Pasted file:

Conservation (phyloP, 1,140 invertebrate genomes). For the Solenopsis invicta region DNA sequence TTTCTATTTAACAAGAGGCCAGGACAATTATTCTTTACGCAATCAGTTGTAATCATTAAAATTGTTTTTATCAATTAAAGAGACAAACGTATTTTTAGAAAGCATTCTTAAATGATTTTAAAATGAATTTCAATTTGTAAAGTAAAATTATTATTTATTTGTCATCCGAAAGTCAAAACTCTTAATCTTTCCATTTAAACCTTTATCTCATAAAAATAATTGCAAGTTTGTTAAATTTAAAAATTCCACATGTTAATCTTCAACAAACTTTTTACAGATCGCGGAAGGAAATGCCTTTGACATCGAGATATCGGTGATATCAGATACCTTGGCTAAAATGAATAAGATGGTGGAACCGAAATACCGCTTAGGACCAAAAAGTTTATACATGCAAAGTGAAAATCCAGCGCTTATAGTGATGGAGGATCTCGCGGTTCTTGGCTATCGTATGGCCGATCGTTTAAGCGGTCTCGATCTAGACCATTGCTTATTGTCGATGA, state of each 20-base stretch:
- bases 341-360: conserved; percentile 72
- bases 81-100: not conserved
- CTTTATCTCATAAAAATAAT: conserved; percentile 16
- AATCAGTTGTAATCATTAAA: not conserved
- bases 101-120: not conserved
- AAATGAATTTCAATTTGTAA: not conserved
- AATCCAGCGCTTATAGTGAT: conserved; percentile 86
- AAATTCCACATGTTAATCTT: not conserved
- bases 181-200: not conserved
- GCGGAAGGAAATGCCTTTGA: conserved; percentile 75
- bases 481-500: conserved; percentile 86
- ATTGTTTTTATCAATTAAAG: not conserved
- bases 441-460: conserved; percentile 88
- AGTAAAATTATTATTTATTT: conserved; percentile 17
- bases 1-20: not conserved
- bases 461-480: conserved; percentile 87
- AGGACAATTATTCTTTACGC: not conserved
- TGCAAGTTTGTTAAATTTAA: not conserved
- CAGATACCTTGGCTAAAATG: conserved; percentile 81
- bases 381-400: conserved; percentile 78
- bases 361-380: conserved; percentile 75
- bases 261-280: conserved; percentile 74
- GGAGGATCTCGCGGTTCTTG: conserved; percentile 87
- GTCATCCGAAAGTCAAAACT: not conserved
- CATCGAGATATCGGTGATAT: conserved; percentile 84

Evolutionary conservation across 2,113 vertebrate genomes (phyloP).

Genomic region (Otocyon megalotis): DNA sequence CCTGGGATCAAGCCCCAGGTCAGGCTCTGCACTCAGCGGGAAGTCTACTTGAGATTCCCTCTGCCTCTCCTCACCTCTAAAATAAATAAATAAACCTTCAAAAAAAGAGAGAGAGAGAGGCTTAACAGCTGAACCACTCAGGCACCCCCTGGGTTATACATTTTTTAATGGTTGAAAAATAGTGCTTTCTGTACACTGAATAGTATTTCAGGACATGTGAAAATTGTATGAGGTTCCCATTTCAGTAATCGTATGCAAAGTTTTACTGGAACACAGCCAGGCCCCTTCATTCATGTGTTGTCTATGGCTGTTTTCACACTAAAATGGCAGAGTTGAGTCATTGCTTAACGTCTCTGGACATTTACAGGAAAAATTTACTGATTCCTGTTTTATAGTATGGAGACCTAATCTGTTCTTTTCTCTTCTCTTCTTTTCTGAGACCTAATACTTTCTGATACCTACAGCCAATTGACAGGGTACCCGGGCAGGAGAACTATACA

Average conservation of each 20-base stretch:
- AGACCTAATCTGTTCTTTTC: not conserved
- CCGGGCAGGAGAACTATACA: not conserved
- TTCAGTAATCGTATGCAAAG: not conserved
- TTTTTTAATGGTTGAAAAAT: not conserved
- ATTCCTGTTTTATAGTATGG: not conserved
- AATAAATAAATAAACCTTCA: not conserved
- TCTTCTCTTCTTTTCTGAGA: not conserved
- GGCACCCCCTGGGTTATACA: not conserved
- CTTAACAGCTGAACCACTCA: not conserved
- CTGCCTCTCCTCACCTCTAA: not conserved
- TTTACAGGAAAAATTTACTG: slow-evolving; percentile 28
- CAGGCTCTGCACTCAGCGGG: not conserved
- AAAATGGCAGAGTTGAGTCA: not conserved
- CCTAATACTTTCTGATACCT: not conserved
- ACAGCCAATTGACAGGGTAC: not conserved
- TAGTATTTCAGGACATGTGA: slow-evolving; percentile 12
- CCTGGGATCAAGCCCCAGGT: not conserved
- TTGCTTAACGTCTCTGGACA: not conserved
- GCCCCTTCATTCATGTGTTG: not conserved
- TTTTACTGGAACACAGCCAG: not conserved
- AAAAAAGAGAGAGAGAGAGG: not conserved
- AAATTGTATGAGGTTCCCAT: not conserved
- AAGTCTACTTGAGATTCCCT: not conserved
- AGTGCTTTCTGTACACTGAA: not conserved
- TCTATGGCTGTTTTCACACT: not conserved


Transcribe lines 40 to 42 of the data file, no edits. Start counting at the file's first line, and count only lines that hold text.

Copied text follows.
- TTTACAGGAAAAATTTACTG: slow-evolving; percentile 28
- CAGGCTCTGCACTCAGCGGG: not conserved
- AAAATGGCAGAGTTGAGTCA: not conserved